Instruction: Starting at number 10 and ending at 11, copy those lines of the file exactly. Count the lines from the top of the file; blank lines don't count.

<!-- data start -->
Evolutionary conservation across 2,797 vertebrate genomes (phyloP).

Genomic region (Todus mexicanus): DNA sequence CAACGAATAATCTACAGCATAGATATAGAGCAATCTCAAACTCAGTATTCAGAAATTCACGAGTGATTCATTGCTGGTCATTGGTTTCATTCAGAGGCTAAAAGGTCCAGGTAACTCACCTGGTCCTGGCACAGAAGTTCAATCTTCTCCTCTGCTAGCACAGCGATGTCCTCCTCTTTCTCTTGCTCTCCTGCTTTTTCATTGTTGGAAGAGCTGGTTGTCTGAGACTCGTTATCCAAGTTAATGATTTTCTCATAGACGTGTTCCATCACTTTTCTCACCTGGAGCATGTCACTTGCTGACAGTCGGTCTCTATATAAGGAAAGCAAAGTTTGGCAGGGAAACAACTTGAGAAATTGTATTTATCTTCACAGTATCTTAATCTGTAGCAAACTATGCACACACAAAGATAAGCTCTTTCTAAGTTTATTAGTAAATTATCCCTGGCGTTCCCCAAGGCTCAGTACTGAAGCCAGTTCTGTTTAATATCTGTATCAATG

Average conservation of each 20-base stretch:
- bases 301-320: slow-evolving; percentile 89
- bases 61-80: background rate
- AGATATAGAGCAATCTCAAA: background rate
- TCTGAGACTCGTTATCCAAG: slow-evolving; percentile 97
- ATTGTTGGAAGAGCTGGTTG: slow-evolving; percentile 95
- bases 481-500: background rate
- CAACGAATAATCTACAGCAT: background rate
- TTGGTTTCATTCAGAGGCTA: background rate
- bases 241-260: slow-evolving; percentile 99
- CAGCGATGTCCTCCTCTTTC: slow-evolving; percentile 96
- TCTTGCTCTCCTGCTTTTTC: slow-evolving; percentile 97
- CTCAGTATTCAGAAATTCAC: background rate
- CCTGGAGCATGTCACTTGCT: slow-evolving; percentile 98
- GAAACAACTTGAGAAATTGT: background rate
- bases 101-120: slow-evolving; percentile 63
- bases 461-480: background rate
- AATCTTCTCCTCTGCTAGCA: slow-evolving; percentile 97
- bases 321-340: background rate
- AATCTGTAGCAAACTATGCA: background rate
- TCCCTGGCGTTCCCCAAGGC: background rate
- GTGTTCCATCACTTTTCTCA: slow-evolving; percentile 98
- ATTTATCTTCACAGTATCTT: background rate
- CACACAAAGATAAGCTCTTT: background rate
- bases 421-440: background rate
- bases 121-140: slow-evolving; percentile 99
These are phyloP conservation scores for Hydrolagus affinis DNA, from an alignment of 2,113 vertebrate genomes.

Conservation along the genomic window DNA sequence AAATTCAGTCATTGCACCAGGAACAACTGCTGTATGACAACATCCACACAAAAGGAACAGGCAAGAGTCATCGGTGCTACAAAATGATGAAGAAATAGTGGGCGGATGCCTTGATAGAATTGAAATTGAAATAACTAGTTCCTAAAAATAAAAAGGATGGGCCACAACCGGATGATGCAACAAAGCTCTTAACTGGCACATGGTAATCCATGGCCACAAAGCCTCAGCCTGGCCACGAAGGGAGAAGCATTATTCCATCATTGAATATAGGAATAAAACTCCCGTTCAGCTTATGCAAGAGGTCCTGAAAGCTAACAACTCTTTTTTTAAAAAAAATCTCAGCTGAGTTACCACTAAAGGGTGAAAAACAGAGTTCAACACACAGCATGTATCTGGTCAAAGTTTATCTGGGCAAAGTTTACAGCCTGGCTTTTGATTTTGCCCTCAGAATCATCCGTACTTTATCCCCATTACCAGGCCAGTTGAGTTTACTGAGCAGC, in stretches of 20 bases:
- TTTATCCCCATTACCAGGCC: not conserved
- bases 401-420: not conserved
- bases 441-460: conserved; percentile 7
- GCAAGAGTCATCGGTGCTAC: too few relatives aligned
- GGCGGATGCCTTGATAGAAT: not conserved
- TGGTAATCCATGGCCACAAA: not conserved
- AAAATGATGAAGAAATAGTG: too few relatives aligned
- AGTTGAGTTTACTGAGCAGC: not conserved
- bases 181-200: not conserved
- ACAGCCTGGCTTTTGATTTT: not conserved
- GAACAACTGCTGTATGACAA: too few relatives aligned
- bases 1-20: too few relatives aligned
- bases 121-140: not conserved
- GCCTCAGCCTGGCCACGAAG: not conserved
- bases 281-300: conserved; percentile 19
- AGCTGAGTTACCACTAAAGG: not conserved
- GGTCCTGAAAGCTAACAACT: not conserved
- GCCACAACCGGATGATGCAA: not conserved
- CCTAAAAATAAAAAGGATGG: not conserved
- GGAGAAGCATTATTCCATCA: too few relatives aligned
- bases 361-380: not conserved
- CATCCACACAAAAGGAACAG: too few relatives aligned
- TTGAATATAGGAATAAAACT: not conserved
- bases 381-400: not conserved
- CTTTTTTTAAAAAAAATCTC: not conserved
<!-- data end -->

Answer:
- CAACGAATAATCTACAGCAT: background rate
- TTGGTTTCATTCAGAGGCTA: background rate